Washington, of course, has its ways of showing displeasure over minor tiffs, and the administration is already bringing them to bear on Turkey. Last weekend, after Obama and Erdogan met during the G-20 summit in Toronto, the White House said they had had a “wide-ranging and candid” (presumably meaning "really terrible") conversation. State Department officials have publicly warned that “people [are] asking questions” about where Ankara is headed. Privately, they say they want the Turks to begin to feel the costs of what they're doing, including by a cutback in official contacts.
Such gambits—from starchy politesse to the diplomatic silent treatment—can be effective in resolving second-order problems. With luck, American disagreements with Turkey will turn out to be just that. But if not, we will probably see the White House adopting one of two more serious responses, each of which has a place in the history of American alliance management.
The first is what we might call the “de Gaulle model”—full-bore demonization, with heavy emphasis on the psychological origins of our adversary's behavior. This is how the Kennedy and Johnson administrations reacted to the president of France in the early '60s, treating his idea of national “grandeur” as personal neurosis and his desire for foreign-policy autonomy as anti-American spite. Secretary of State Dean Rusk considered de Gaulle a “devil with horns.” Washington is already just a few steps from seeing Erdogan this way.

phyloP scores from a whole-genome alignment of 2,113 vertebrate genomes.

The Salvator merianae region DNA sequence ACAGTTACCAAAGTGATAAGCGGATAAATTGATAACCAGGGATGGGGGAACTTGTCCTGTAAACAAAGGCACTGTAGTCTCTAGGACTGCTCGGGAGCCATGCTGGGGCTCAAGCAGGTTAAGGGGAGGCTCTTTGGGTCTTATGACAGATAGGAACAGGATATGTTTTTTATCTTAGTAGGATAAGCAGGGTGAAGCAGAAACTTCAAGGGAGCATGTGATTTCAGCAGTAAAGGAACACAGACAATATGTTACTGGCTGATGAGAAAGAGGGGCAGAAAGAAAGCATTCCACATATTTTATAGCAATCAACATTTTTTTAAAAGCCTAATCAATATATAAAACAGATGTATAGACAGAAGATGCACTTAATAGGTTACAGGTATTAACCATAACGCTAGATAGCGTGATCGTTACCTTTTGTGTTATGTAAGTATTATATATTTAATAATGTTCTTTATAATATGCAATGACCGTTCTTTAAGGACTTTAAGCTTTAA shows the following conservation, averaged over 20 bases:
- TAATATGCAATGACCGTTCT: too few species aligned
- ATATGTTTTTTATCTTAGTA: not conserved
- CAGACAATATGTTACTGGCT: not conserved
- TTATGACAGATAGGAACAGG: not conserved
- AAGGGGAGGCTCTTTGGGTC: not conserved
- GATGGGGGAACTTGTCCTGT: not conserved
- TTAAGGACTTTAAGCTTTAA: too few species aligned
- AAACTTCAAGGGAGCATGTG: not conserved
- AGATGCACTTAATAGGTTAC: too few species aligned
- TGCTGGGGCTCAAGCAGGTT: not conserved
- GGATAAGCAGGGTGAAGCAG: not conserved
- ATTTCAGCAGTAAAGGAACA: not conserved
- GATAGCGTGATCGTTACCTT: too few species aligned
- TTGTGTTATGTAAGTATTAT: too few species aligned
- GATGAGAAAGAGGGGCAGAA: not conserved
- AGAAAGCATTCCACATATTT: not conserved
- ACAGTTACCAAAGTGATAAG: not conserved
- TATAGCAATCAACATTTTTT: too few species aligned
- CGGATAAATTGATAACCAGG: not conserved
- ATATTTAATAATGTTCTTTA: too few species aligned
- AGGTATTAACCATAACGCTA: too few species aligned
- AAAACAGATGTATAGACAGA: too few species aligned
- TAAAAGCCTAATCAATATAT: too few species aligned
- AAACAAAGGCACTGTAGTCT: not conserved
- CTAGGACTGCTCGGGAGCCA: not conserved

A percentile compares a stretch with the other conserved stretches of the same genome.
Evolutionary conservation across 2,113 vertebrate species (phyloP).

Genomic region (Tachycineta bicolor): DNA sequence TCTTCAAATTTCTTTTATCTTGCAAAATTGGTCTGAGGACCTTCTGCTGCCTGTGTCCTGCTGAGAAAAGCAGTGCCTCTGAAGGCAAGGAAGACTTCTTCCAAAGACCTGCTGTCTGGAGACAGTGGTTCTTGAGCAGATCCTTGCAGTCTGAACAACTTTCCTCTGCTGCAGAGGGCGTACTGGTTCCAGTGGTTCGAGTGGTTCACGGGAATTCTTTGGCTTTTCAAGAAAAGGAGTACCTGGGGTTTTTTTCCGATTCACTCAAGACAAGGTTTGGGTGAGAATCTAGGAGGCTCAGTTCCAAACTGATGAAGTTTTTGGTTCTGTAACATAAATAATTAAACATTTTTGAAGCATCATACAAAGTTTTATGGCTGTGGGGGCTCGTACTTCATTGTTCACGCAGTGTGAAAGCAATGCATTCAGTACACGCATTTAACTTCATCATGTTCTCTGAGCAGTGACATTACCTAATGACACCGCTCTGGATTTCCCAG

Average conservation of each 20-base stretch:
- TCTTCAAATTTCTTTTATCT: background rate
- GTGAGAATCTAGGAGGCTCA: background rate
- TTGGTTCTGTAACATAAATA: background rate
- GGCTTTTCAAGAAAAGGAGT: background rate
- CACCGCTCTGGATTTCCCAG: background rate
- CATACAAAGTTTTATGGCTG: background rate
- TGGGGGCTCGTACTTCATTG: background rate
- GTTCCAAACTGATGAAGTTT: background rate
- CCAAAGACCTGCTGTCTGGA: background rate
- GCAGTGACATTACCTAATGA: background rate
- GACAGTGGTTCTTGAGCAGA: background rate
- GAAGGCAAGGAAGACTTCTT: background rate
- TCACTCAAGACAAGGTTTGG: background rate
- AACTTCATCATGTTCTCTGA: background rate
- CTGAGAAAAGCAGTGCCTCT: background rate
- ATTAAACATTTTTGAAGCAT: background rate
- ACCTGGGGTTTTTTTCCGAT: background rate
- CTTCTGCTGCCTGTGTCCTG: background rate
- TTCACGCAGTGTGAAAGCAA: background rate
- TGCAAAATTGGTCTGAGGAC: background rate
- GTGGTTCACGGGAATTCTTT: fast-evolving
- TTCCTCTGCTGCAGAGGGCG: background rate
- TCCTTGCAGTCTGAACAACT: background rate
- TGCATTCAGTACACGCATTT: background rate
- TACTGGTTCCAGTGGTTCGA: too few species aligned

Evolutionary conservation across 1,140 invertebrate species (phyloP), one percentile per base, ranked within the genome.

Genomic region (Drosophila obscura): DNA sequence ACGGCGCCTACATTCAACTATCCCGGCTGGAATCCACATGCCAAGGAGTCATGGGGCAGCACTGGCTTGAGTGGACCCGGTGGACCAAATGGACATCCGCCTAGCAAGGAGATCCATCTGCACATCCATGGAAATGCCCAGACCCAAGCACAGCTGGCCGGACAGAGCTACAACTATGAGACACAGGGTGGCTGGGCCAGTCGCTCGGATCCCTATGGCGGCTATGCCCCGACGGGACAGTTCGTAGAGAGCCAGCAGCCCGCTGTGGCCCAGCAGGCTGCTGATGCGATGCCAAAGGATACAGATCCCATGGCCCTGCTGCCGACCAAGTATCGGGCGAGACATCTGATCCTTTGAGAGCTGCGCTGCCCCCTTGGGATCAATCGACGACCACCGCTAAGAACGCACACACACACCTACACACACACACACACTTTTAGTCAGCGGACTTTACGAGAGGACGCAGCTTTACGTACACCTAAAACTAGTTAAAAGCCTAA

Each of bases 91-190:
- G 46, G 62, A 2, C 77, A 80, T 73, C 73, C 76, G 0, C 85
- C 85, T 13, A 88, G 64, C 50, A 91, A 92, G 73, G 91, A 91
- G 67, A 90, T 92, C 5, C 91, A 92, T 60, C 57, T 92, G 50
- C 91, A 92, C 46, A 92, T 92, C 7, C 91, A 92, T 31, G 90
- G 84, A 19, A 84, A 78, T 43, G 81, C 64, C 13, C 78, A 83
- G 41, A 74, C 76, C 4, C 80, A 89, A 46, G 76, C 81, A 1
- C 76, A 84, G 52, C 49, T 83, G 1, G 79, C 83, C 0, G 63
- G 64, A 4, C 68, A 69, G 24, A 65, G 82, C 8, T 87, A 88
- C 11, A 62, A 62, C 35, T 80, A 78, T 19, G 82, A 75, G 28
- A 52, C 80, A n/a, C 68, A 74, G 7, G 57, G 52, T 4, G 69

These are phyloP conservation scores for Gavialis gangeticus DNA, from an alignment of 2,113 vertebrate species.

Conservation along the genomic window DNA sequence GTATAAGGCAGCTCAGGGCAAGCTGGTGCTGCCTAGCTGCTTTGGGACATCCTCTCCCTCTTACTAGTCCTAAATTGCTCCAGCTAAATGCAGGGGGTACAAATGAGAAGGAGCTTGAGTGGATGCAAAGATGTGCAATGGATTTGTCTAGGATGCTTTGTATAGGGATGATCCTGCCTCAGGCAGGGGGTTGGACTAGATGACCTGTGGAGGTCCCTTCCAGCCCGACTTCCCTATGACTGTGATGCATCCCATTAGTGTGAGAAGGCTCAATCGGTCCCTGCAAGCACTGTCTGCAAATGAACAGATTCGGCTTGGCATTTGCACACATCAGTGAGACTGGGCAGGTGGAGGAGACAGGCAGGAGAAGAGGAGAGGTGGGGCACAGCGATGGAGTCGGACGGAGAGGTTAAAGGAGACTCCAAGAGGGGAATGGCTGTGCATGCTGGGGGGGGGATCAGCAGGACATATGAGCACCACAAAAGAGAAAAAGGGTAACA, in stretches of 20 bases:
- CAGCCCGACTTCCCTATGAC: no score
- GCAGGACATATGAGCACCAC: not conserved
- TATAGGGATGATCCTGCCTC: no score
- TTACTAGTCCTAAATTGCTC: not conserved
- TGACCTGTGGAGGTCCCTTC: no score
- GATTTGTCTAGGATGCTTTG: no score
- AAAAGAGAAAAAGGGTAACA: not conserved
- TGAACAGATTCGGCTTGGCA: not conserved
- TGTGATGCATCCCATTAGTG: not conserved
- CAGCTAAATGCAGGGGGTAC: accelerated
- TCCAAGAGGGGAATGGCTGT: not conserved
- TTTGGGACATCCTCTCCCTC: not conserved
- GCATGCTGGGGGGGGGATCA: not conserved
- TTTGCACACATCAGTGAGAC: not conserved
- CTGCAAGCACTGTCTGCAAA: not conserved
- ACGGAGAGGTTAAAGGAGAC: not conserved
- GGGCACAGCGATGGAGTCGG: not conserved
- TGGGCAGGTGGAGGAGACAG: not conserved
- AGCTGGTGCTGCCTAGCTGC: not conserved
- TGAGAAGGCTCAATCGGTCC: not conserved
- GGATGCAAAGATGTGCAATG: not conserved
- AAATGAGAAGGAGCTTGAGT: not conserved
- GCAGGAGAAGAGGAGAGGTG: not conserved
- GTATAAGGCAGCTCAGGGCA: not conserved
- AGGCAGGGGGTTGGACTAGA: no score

Then there's the “Brandt model,” devised in the early '70s by Nixon and Kissinger to neutralize Willy Brandt's Ostpolitik toward the Soviet Union. Although deeply distrustful of German motives and resoluteness, and personally suspicious of Brandt, Nixon and Kissinger sought to stop him from going too far with Moscow by going further themselves. For them the best answer to the dangers of Ostpolitik was a vigorous and successful policy of our own. Hence, détente. (If you wonder what the parallel would be with Turkey, consider yesterday's fascinating article, “Red Team” at foreignpolicy.com, about the U.S. military's interest in engaging with Hamas.)
Each of these strategies had its logic, but also its risks and costs. The “de Gaulle model” showed American firmness, but lost France as a full NATO partner for decades. The “Brandt model” kept us one step ahead of our German ally, while leading many to wonder whether the alliance was needed in the first place. By the time détente finally collapsed, many Germans said it was our fault, not Moscow's.
As Washington tries to deal with a wayward Turkey, few U.S. officials will attempt to defend their preferred strategies by invoking the treatment of de Gaulle or Brandt. But that's what they'll be talking about—two different approaches that pose a high risk of further weakening American influence. We need to understand where those models went wrong–-and to think about how to do better.
Stephen Sestanovich is Kathryn and Shelby Cullom Davis Professor of International Diplomacy at Columbia University's School of International and Public Affairs and a senior fellow at the Council on Foreign Relations. He served as ambassador-at-large for the former Soviet Union from 1997 to 2001.
This article appears in full on CFR.org by permission of its original publisher. It was originally available here.